'Therefore' is an argument indicator. It signals the conclusion, and no argument is complete without one. “Hence”, “since”, “thus” and “so” are also argument indicators. You might think you don’t make many arguments in your day-to-day life, but every ‘so’ indicates a conclusion, a statement of belief about a situation on the basis of a previously given or tacitly understood set of assumptions, which may or may not constitute a sound argument.

What do you think of this? Is it valid?:

“Either Scott is in the East Slope bar or at the racetrack. If Scott is in the East Slope bar then so are both Joe and Lisa. Joe and Lisa are not at the East Slope bar. Therefore Scott is at the racetrack.”

To demonstrate how logic can be used, this is what the argument might look like were it to be formalised into a (rough) logical language:

Sign. Use.  Name in Logic.
&    And (conjunctive)
-     Not (negation)
→   If, then (conditional)
V    Or (disjunctive)
├     Therefore (argument-indicator)


This is the argument:

1. SE V SR
2. SE → (JE & LE)
3. - (JE & LE)
├ SR

(Where S: Scott, J: Joe, L: Lisa; E: is the East Slope bar, and R: is at the racetrack.)

Understanding the parts in between propositions (the connectives and argument indicators) gives you insight into the significance of the arguments that people make. An argument may be valid and unsound - because it makes sense in theory but the propositions do not live up to the facts. The premises may be true but the conclusion does not follow from them, rendering the argument invalid. The conclusion may be true, but not follow from the premises, so the argument is invalid! How can the conclusion be true, but the argument invalid? To give an example of why this makes sense, if I spend 10 minutes making an argument, and we find after 10 minutes that you already agree with the conclusion, and my premises do not even lead to the conclusion, the argument is, for practical purposes at least, useless. We have simply expressed an agreement of opinion. On the other hand, you might agree with the conclusion for a different reason to me, in which case a valid argument coming from a different line of reasoning would not be a waste of time, it would strengthen the conclusion a fortiori. So validity is valuable to logic.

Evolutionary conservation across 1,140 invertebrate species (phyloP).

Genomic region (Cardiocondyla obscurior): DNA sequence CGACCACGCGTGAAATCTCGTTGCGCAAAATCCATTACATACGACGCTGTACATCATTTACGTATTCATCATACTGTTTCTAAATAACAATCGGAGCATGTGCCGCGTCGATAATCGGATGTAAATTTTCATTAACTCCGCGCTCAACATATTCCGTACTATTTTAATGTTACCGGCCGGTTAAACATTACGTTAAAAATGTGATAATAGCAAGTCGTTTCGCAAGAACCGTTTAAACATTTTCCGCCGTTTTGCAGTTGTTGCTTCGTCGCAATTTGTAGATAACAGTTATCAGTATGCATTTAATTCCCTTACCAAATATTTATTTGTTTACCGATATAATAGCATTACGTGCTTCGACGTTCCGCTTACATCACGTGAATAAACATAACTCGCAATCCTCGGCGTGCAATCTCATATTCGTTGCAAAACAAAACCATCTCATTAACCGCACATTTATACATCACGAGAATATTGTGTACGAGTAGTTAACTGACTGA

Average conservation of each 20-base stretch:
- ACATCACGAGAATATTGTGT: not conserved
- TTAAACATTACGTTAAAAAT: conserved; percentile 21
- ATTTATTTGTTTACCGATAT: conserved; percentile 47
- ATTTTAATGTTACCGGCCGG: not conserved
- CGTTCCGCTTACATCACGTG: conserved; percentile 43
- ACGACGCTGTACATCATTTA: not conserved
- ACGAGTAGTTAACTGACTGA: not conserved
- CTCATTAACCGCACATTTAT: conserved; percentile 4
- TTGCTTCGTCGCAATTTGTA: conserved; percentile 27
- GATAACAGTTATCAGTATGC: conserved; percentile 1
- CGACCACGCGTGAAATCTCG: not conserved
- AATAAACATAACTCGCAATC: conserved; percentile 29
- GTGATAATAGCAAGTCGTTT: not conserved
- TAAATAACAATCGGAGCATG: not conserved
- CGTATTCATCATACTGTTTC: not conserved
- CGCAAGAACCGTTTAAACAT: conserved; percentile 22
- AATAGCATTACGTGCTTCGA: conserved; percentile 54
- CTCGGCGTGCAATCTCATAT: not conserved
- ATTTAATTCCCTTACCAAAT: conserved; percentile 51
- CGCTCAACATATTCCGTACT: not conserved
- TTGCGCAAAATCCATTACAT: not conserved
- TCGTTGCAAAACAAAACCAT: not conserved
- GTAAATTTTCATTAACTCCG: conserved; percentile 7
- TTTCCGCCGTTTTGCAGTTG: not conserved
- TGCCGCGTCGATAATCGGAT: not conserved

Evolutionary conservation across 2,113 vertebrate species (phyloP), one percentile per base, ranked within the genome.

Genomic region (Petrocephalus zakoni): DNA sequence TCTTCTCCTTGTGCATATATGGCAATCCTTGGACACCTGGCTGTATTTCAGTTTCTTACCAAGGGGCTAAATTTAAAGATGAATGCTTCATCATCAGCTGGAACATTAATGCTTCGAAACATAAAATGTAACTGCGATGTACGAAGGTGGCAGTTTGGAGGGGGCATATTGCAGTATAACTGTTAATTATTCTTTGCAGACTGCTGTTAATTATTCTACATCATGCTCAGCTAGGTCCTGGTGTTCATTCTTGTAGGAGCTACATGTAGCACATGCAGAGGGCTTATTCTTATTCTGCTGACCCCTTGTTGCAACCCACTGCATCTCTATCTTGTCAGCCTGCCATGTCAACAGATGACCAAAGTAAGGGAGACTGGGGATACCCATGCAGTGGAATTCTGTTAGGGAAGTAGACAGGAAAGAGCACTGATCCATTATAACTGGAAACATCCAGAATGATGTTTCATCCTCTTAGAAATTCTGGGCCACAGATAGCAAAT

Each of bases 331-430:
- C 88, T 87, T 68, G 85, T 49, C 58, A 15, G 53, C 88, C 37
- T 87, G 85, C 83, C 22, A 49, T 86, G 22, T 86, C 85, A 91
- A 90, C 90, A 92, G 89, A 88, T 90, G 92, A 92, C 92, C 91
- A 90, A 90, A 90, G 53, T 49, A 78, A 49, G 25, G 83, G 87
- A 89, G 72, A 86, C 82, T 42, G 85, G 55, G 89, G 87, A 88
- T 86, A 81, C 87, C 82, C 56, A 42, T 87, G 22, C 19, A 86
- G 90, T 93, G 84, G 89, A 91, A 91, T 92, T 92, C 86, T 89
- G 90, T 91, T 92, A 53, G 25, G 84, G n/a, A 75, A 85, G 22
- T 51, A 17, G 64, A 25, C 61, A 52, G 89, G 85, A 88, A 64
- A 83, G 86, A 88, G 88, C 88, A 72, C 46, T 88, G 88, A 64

Logic is significant in everybody’s lives (sometimes we all genuinely want or need to get our point across clearly). A firm grasp of logic is important in management, for example, because managers have to generalise over large areas of a business (see the wood as well as the trees) which involve the consideration of large factors, and apply concepts like ‘economy’ or ‘efficiency’ to groupings of activity. The arguments made are of the essence. The figures which the accountant uses contribute to the arguments made, because they inform the rationale behind costing. Abstract notions of market, social and financial factors have to be comprehended in the manager’s head in the form of arguments, conclusions drawn and decisions based on those conclusions. This may sound like I’m complicating the process, but this is what a manager does. It is the job of the mathematician to number-crunch, yes, and it is the job of the logician to language-crunch.